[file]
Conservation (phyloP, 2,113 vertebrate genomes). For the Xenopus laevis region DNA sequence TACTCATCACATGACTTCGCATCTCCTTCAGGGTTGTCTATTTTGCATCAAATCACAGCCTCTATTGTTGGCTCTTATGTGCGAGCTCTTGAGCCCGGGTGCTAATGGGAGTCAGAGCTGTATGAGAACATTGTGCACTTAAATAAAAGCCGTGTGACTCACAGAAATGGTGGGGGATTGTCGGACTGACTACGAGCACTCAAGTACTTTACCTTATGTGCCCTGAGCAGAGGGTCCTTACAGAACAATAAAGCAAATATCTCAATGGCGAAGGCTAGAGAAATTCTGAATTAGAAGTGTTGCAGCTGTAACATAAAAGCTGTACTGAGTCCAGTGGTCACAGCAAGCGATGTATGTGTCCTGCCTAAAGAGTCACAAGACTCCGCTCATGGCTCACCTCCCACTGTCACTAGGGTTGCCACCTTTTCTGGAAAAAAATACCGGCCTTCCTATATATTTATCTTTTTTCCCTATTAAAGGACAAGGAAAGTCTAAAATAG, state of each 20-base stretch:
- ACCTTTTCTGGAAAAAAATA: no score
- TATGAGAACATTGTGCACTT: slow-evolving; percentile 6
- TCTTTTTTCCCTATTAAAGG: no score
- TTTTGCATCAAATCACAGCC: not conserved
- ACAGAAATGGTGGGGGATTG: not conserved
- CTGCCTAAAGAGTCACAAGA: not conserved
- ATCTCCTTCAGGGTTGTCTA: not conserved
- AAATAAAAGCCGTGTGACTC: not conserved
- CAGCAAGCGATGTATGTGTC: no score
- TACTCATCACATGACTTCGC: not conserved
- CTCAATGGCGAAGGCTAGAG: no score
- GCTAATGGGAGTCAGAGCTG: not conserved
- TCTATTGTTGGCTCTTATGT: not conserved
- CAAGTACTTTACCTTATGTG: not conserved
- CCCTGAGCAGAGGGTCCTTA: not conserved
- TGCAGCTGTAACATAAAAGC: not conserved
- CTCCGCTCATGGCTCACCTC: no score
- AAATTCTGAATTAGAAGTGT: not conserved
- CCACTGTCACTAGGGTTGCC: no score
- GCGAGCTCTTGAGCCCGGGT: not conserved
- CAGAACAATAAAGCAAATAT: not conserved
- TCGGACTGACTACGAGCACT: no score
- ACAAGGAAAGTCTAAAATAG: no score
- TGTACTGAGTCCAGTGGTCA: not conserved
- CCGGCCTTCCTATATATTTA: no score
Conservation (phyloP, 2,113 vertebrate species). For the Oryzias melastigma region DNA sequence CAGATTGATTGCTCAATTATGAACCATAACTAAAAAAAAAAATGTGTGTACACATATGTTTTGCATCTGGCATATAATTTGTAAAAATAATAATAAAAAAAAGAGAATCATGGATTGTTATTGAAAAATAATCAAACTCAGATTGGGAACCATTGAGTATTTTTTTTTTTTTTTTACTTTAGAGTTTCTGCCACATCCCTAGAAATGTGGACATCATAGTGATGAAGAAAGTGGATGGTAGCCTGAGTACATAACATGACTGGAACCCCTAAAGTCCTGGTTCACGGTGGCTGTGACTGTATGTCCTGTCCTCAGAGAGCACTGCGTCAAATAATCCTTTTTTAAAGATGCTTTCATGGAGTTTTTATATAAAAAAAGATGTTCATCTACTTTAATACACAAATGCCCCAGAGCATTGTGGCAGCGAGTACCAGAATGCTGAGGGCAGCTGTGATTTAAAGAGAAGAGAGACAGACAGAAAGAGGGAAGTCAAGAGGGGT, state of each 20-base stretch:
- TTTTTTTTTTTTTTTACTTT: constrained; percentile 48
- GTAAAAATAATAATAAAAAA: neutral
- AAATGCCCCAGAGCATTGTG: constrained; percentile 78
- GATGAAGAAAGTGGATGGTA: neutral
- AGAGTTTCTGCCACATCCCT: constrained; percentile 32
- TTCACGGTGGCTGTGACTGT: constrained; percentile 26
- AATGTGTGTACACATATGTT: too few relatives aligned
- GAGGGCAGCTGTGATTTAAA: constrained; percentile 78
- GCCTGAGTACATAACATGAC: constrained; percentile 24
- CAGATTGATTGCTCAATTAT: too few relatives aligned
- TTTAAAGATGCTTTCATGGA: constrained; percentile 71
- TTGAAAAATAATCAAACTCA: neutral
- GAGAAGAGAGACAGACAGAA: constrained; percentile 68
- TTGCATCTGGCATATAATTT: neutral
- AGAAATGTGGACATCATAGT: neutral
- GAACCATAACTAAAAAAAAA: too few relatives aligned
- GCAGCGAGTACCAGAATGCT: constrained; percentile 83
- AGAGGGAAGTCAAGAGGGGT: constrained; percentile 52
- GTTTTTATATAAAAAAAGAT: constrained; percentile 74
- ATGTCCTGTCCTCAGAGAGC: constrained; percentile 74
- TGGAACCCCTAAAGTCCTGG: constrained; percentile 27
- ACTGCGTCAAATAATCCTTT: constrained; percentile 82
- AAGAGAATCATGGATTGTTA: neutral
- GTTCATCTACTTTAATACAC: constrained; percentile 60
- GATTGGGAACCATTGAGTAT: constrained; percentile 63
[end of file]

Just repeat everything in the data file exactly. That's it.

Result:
Conservation (phyloP, 2,113 vertebrate genomes). For the Xenopus laevis region DNA sequence TACTCATCACATGACTTCGCATCTCCTTCAGGGTTGTCTATTTTGCATCAAATCACAGCCTCTATTGTTGGCTCTTATGTGCGAGCTCTTGAGCCCGGGTGCTAATGGGAGTCAGAGCTGTATGAGAACATTGTGCACTTAAATAAAAGCCGTGTGACTCACAGAAATGGTGGGGGATTGTCGGACTGACTACGAGCACTCAAGTACTTTACCTTATGTGCCCTGAGCAGAGGGTCCTTACAGAACAATAAAGCAAATATCTCAATGGCGAAGGCTAGAGAAATTCTGAATTAGAAGTGTTGCAGCTGTAACATAAAAGCTGTACTGAGTCCAGTGGTCACAGCAAGCGATGTATGTGTCCTGCCTAAAGAGTCACAAGACTCCGCTCATGGCTCACCTCCCACTGTCACTAGGGTTGCCACCTTTTCTGGAAAAAAATACCGGCCTTCCTATATATTTATCTTTTTTCCCTATTAAAGGACAAGGAAAGTCTAAAATAG, state of each 20-base stretch:
- ACCTTTTCTGGAAAAAAATA: no score
- TATGAGAACATTGTGCACTT: slow-evolving; percentile 6
- TCTTTTTTCCCTATTAAAGG: no score
- TTTTGCATCAAATCACAGCC: not conserved
- ACAGAAATGGTGGGGGATTG: not conserved
- CTGCCTAAAGAGTCACAAGA: not conserved
- ATCTCCTTCAGGGTTGTCTA: not conserved
- AAATAAAAGCCGTGTGACTC: not conserved
- CAGCAAGCGATGTATGTGTC: no score
- TACTCATCACATGACTTCGC: not conserved
- CTCAATGGCGAAGGCTAGAG: no score
- GCTAATGGGAGTCAGAGCTG: not conserved
- TCTATTGTTGGCTCTTATGT: not conserved
- CAAGTACTTTACCTTATGTG: not conserved
- CCCTGAGCAGAGGGTCCTTA: not conserved
- TGCAGCTGTAACATAAAAGC: not conserved
- CTCCGCTCATGGCTCACCTC: no score
- AAATTCTGAATTAGAAGTGT: not conserved
- CCACTGTCACTAGGGTTGCC: no score
- GCGAGCTCTTGAGCCCGGGT: not conserved
- CAGAACAATAAAGCAAATAT: not conserved
- TCGGACTGACTACGAGCACT: no score
- ACAAGGAAAGTCTAAAATAG: no score
- TGTACTGAGTCCAGTGGTCA: not conserved
- CCGGCCTTCCTATATATTTA: no score
Conservation (phyloP, 2,113 vertebrate species). For the Oryzias melastigma region DNA sequence CAGATTGATTGCTCAATTATGAACCATAACTAAAAAAAAAAATGTGTGTACACATATGTTTTGCATCTGGCATATAATTTGTAAAAATAATAATAAAAAAAAGAGAATCATGGATTGTTATTGAAAAATAATCAAACTCAGATTGGGAACCATTGAGTATTTTTTTTTTTTTTTTACTTTAGAGTTTCTGCCACATCCCTAGAAATGTGGACATCATAGTGATGAAGAAAGTGGATGGTAGCCTGAGTACATAACATGACTGGAACCCCTAAAGTCCTGGTTCACGGTGGCTGTGACTGTATGTCCTGTCCTCAGAGAGCACTGCGTCAAATAATCCTTTTTTAAAGATGCTTTCATGGAGTTTTTATATAAAAAAAGATGTTCATCTACTTTAATACACAAATGCCCCAGAGCATTGTGGCAGCGAGTACCAGAATGCTGAGGGCAGCTGTGATTTAAAGAGAAGAGAGACAGACAGAAAGAGGGAAGTCAAGAGGGGT, state of each 20-base stretch:
- TTTTTTTTTTTTTTTACTTT: constrained; percentile 48
- GTAAAAATAATAATAAAAAA: neutral
- AAATGCCCCAGAGCATTGTG: constrained; percentile 78
- GATGAAGAAAGTGGATGGTA: neutral
- AGAGTTTCTGCCACATCCCT: constrained; percentile 32
- TTCACGGTGGCTGTGACTGT: constrained; percentile 26
- AATGTGTGTACACATATGTT: too few relatives aligned
- GAGGGCAGCTGTGATTTAAA: constrained; percentile 78
- GCCTGAGTACATAACATGAC: constrained; percentile 24
- CAGATTGATTGCTCAATTAT: too few relatives aligned
- TTTAAAGATGCTTTCATGGA: constrained; percentile 71
- TTGAAAAATAATCAAACTCA: neutral
- GAGAAGAGAGACAGACAGAA: constrained; percentile 68
- TTGCATCTGGCATATAATTT: neutral
- AGAAATGTGGACATCATAGT: neutral
- GAACCATAACTAAAAAAAAA: too few relatives aligned
- GCAGCGAGTACCAGAATGCT: constrained; percentile 83
- AGAGGGAAGTCAAGAGGGGT: constrained; percentile 52
- GTTTTTATATAAAAAAAGAT: constrained; percentile 74
- ATGTCCTGTCCTCAGAGAGC: constrained; percentile 74
- TGGAACCCCTAAAGTCCTGG: constrained; percentile 27
- ACTGCGTCAAATAATCCTTT: constrained; percentile 82
- AAGAGAATCATGGATTGTTA: neutral
- GTTCATCTACTTTAATACAC: constrained; percentile 60
- GATTGGGAACCATTGAGTAT: constrained; percentile 63